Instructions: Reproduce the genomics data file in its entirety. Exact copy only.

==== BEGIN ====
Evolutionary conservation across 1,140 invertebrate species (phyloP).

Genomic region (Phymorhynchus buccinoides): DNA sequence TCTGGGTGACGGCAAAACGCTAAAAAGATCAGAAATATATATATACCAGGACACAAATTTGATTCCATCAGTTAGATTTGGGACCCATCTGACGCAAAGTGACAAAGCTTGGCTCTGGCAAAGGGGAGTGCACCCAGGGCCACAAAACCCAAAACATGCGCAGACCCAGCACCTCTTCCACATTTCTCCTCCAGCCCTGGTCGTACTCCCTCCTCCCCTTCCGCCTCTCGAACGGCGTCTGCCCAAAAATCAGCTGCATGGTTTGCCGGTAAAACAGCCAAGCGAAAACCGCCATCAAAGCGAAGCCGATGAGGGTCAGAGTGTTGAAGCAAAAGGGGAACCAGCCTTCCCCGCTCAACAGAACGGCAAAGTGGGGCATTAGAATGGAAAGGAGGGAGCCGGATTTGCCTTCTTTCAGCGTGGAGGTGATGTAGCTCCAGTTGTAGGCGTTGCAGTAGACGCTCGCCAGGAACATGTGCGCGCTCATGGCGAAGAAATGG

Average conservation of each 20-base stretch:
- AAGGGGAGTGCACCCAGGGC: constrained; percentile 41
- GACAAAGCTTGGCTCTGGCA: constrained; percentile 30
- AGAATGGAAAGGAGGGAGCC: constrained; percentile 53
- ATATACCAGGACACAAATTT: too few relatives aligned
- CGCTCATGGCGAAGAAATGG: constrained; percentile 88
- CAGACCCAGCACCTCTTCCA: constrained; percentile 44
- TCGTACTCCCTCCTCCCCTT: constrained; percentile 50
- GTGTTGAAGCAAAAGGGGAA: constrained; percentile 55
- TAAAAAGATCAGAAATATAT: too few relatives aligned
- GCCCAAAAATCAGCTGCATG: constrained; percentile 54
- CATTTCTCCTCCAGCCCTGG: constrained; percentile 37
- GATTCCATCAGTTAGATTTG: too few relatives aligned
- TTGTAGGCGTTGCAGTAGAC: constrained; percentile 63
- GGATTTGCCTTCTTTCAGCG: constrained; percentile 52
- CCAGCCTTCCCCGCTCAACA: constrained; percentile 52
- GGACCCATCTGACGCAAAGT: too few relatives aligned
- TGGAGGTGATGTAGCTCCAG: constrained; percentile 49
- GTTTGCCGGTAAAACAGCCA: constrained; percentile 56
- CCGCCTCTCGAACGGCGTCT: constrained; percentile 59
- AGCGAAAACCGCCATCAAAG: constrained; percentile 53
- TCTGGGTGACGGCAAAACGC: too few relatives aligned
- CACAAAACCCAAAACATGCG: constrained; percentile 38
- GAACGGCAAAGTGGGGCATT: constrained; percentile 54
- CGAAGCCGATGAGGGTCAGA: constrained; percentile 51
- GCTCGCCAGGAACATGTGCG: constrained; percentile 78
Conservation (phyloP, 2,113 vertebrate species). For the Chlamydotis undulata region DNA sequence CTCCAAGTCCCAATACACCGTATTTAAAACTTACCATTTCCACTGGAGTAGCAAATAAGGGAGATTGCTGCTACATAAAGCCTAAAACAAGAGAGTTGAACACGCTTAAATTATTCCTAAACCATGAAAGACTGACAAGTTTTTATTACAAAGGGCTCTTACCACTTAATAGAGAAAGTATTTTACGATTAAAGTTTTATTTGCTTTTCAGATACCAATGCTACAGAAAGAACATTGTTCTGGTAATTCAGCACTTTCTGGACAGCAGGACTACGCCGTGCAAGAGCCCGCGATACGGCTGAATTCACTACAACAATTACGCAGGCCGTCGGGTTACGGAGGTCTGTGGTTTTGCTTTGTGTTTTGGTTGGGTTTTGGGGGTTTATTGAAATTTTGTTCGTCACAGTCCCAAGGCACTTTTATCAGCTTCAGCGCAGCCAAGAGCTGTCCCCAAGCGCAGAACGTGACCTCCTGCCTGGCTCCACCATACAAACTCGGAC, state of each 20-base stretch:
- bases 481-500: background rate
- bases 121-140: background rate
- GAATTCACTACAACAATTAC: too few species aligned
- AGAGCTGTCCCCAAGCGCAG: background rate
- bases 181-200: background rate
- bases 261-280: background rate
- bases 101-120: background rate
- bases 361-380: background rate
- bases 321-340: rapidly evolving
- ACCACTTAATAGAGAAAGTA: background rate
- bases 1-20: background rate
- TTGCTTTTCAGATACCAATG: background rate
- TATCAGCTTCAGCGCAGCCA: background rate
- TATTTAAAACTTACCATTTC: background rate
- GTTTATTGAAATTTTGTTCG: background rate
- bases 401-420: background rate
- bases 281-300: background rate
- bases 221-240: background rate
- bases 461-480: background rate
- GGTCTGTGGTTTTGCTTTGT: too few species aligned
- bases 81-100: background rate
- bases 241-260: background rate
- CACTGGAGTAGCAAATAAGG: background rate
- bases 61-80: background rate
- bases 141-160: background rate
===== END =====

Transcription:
Evolutionary conservation across 1,140 invertebrate species (phyloP).

Genomic region (Phymorhynchus buccinoides): DNA sequence TCTGGGTGACGGCAAAACGCTAAAAAGATCAGAAATATATATATACCAGGACACAAATTTGATTCCATCAGTTAGATTTGGGACCCATCTGACGCAAAGTGACAAAGCTTGGCTCTGGCAAAGGGGAGTGCACCCAGGGCCACAAAACCCAAAACATGCGCAGACCCAGCACCTCTTCCACATTTCTCCTCCAGCCCTGGTCGTACTCCCTCCTCCCCTTCCGCCTCTCGAACGGCGTCTGCCCAAAAATCAGCTGCATGGTTTGCCGGTAAAACAGCCAAGCGAAAACCGCCATCAAAGCGAAGCCGATGAGGGTCAGAGTGTTGAAGCAAAAGGGGAACCAGCCTTCCCCGCTCAACAGAACGGCAAAGTGGGGCATTAGAATGGAAAGGAGGGAGCCGGATTTGCCTTCTTTCAGCGTGGAGGTGATGTAGCTCCAGTTGTAGGCGTTGCAGTAGACGCTCGCCAGGAACATGTGCGCGCTCATGGCGAAGAAATGG

Average conservation of each 20-base stretch:
- AAGGGGAGTGCACCCAGGGC: constrained; percentile 41
- GACAAAGCTTGGCTCTGGCA: constrained; percentile 30
- AGAATGGAAAGGAGGGAGCC: constrained; percentile 53
- ATATACCAGGACACAAATTT: too few relatives aligned
- CGCTCATGGCGAAGAAATGG: constrained; percentile 88
- CAGACCCAGCACCTCTTCCA: constrained; percentile 44
- TCGTACTCCCTCCTCCCCTT: constrained; percentile 50
- GTGTTGAAGCAAAAGGGGAA: constrained; percentile 55
- TAAAAAGATCAGAAATATAT: too few relatives aligned
- GCCCAAAAATCAGCTGCATG: constrained; percentile 54
- CATTTCTCCTCCAGCCCTGG: constrained; percentile 37
- GATTCCATCAGTTAGATTTG: too few relatives aligned
- TTGTAGGCGTTGCAGTAGAC: constrained; percentile 63
- GGATTTGCCTTCTTTCAGCG: constrained; percentile 52
- CCAGCCTTCCCCGCTCAACA: constrained; percentile 52
- GGACCCATCTGACGCAAAGT: too few relatives aligned
- TGGAGGTGATGTAGCTCCAG: constrained; percentile 49
- GTTTGCCGGTAAAACAGCCA: constrained; percentile 56
- CCGCCTCTCGAACGGCGTCT: constrained; percentile 59
- AGCGAAAACCGCCATCAAAG: constrained; percentile 53
- TCTGGGTGACGGCAAAACGC: too few relatives aligned
- CACAAAACCCAAAACATGCG: constrained; percentile 38
- GAACGGCAAAGTGGGGCATT: constrained; percentile 54
- CGAAGCCGATGAGGGTCAGA: constrained; percentile 51
- GCTCGCCAGGAACATGTGCG: constrained; percentile 78
Conservation (phyloP, 2,113 vertebrate species). For the Chlamydotis undulata region DNA sequence CTCCAAGTCCCAATACACCGTATTTAAAACTTACCATTTCCACTGGAGTAGCAAATAAGGGAGATTGCTGCTACATAAAGCCTAAAACAAGAGAGTTGAACACGCTTAAATTATTCCTAAACCATGAAAGACTGACAAGTTTTTATTACAAAGGGCTCTTACCACTTAATAGAGAAAGTATTTTACGATTAAAGTTTTATTTGCTTTTCAGATACCAATGCTACAGAAAGAACATTGTTCTGGTAATTCAGCACTTTCTGGACAGCAGGACTACGCCGTGCAAGAGCCCGCGATACGGCTGAATTCACTACAACAATTACGCAGGCCGTCGGGTTACGGAGGTCTGTGGTTTTGCTTTGTGTTTTGGTTGGGTTTTGGGGGTTTATTGAAATTTTGTTCGTCACAGTCCCAAGGCACTTTTATCAGCTTCAGCGCAGCCAAGAGCTGTCCCCAAGCGCAGAACGTGACCTCCTGCCTGGCTCCACCATACAAACTCGGAC, state of each 20-base stretch:
- bases 481-500: background rate
- bases 121-140: background rate
- GAATTCACTACAACAATTAC: too few species aligned
- AGAGCTGTCCCCAAGCGCAG: background rate
- bases 181-200: background rate
- bases 261-280: background rate
- bases 101-120: background rate
- bases 361-380: background rate
- bases 321-340: rapidly evolving
- ACCACTTAATAGAGAAAGTA: background rate
- bases 1-20: background rate
- TTGCTTTTCAGATACCAATG: background rate
- TATCAGCTTCAGCGCAGCCA: background rate
- TATTTAAAACTTACCATTTC: background rate
- GTTTATTGAAATTTTGTTCG: background rate
- bases 401-420: background rate
- bases 281-300: background rate
- bases 221-240: background rate
- bases 461-480: background rate
- GGTCTGTGGTTTTGCTTTGT: too few species aligned
- bases 81-100: background rate
- bases 241-260: background rate
- CACTGGAGTAGCAAATAAGG: background rate
- bases 61-80: background rate
- bases 141-160: background rate